2017-08-10 / Front Page

Pyle and His Genre Honored at Vernon Court

By Betsy Sherman Walker


Howard Pyle (1853–1911), "La Salle Christening the Country 'Louisiana,'” 1905, oil on canvas, 24” x 16¼”, signed lower right. (Image courtesy of the National Museum of American Illustration) Howard Pyle (1853–1911), "La Salle Christening the Country 'Louisiana,'” 1905, oil on canvas, 24” x 16¼”, signed lower right. (Image courtesy of the National Museum of American Illustration) “Howard Pyle, His Students & the Golden Age of American Illustration” is a 360-degree exhibition of paintings, works on paper and artifacts currently on exhibit at the National Museum of American Illustration (NMAI) in Newport. The show highlights Pyle, along with the generation of artists he taught, his impact on those who followed, and their place in the American cultural mindset.

“Pyle was the father of American illustration,” Museum Director Judy Goffman Cutler said, “but few know him, let alone his art or his impact on generations of artists.”

Born in Wilmington, Del. in 1853, Pyle briefly studied art in New York City. “Like most of his students, he went into illustration to earn a living,” Cutler said.


Howard Pyle (1853–1911) in his studio. (Image courtesy of the National Museum of American Illustration) Howard Pyle (1853–1911) in his studio. (Image courtesy of the National Museum of American Illustration) A skilled draftsman and a gifted storyteller, Pyle’s work depicts pilgrims, patriots, pirates, aristocrats, knights and mythic figures. Among his commissions were “The First Visit of William Penn to America (A Conference with the Colonists)” for Harper’s in 1883; and “George and Martha Washington Entertaining Their Friends on the Lawn at Mount Vernon” for Ladies’ Home Journal in 1899.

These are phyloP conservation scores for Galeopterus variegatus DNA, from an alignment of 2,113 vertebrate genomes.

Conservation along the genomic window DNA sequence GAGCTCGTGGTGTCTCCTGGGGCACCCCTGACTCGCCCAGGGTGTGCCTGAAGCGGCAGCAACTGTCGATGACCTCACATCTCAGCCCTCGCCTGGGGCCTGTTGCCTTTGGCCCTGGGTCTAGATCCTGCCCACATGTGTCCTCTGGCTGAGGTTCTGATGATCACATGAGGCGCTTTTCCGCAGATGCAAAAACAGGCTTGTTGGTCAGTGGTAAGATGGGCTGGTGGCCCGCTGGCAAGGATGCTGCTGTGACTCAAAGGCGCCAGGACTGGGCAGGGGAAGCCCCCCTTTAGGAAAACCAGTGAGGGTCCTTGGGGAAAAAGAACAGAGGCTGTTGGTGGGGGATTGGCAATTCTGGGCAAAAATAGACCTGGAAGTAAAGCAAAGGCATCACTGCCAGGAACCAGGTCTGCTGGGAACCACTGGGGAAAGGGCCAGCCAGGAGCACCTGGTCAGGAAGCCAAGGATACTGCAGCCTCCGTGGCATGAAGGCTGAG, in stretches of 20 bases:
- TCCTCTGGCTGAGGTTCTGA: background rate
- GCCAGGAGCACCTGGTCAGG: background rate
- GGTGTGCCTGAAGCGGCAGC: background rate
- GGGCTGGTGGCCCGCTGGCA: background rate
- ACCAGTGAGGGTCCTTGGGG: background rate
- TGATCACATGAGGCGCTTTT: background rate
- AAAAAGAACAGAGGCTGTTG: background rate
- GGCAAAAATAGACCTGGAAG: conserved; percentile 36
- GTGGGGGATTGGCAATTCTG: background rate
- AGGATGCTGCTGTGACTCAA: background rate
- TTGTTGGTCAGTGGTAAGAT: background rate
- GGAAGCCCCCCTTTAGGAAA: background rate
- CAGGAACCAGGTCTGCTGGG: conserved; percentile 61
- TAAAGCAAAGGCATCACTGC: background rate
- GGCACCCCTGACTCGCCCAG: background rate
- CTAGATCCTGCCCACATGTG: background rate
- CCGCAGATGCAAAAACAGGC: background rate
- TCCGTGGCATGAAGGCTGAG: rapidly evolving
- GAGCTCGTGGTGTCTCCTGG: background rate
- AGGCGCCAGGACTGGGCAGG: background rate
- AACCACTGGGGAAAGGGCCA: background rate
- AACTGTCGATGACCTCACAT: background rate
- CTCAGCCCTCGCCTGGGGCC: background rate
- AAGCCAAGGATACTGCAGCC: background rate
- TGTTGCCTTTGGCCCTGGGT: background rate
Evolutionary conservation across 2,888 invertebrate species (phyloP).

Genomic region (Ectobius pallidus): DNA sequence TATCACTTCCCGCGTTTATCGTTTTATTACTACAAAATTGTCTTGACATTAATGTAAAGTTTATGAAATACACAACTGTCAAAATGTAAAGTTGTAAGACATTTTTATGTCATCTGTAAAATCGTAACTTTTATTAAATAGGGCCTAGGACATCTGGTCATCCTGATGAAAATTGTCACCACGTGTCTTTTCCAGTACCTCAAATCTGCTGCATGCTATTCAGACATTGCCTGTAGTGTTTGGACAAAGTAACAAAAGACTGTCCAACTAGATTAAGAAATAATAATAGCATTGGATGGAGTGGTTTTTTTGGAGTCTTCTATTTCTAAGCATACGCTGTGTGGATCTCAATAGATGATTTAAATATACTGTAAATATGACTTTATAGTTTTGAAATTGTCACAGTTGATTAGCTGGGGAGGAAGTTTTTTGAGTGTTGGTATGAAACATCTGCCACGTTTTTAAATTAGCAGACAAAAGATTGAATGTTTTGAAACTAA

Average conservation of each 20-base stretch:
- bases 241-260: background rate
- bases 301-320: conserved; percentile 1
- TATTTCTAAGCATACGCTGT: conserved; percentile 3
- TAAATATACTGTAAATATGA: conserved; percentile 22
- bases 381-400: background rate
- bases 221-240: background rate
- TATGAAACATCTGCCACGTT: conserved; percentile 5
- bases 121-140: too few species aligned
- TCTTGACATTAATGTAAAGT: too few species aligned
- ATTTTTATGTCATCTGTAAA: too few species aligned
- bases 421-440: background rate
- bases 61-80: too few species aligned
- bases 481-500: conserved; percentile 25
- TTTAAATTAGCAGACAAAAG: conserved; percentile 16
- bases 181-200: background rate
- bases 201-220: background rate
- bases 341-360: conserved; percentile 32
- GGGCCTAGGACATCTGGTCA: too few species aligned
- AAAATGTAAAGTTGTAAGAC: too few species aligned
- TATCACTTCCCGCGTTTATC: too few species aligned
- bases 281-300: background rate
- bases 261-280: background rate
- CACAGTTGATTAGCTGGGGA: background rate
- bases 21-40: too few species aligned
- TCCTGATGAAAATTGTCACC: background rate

In 1894, Pyle established the School of Illustration at Drexel Institute of Art, Science and Industry in Philadelphia, now Drexel University. He taught there until 1900, when he returned to Wilmington to found the Howard Pyle School of Illustration. His students and his style became known as the Brandywine School.

Thirty of Pyle’s works are in the show. Although outnumbered by the balance of his students’ work, his influence is present in all of the other paintings, in nearly every brushstroke, Cutler said.

Take, for example, Norman Rockwell, who was born in 1894. The museum collection includes the complete inventory of Rockwell’s 232 magazine covers from 1916 to 1963 for the Saturday Evening Post. He never actually studied with Pyle, but Cutler feels one can’t truly get into Rockwell’s head without bringing Pyle into the equation. “It’s very important,” she said. “People don’t know he was influenced by Howard Pyle.”

Maxfield Parrish and N.C. Wyeth are two of Pyle’s better-known students. The other students (among them Harvey Dunn, Anton Otto Fischer, Philip R. Goodwin, Elizabeth Shippen Green, Violet Oakley, Frank E. Schoonover, and Jessie Willcox Smith) might not be household names, but their work is instantly recognizable.

The show transports us back to a way of life when one read for pleasure, holding a book or a magazine, one that bridged two World Wars, the Korean War, and the transition from the Eisenhower era into the turbulence of the 1960s.